In 2013, American estimates indicated that there were 5.1 million people suffering from heart failure (HF). Worldwide, it is estimates that 23 million people are suffering from HF. The methodologies used to determine the prevalence of HF is based upon the known signs and symptoms of HF. The prevalence of HF and LV dysfunction has been known to increase with age. Specifically, the prevalence of HF for men aged 50-59 years is 8 per 1000 increased to 66 per 1000 for men ages 80-89 years. For women, there was an increase from 8 to 79 incidents per 1000 between the same age ranges. Further, there is a higher prevalence of HF in African American populations than white populations. There has also been an increase in the prevalence of heart failure over time, with studies indicating that there has been a 1/1000 and 0.9/1000 increase for men and women respectively between 1989 and 1999. The aging population is a significant contributor to this figure. Further, advance in early intervention for hypertension and valvular and coronary disease is resulting in later development of heart failure. By the year 2040, in the United States, it is expected that there will be 772,000 new cases of heart failure. These trends need to interpreted cautiously as there are many other factors such as new diagnostic methodology, increased awareness and changes to the prevalence of comorbidities that may affect the validity of the trends. Heart failure in hospitalised patients is often due to coexistent diseases.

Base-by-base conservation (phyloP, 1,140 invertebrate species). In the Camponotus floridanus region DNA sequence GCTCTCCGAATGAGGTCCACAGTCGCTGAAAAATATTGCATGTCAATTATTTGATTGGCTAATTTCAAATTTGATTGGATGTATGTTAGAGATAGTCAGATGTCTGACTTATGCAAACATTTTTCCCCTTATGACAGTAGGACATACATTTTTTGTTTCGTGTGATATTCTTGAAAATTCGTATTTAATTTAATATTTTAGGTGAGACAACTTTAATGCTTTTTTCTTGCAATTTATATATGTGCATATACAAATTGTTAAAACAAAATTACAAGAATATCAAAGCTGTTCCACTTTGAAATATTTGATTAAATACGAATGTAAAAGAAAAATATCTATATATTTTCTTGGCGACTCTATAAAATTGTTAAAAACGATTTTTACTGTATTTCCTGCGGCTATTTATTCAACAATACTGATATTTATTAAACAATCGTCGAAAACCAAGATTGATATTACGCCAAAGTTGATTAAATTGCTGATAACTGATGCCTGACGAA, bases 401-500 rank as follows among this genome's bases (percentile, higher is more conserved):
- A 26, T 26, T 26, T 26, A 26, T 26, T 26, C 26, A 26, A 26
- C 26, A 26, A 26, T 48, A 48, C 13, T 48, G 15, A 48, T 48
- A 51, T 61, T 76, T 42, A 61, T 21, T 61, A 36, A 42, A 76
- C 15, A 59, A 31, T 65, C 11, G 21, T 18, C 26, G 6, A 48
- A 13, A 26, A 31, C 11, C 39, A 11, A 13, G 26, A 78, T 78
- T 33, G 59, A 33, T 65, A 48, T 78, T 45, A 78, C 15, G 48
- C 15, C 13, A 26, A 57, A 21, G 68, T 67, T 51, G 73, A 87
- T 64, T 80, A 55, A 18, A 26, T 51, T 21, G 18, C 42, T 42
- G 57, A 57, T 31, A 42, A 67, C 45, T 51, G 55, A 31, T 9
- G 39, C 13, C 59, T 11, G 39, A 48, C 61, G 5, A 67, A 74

PRESERVED SYSTOLIC FUNCTION
It is now thought that heart failure will often occur with normal LV systolic function, and presumably diastolic dysfunction. Diastolic dysfunction is thought to occur in 40-60% of patients with heart failure. The incidence of heart failure increases with age. The incidence rise more rapidly in women than in men, which sees the incidence double over each successive decade of life. Due to the balance between increase in risk with age and decrease in life expectancy with older age, it is expected that the lifetime risk of developing heart failure for individuals above 40 years of age is 20%. Older adults trends regarding age-adjusted heart failure incidence is unclear as 4 current studies have obtained inconsistent conclusions. More research in this area therefore needs to be conducted.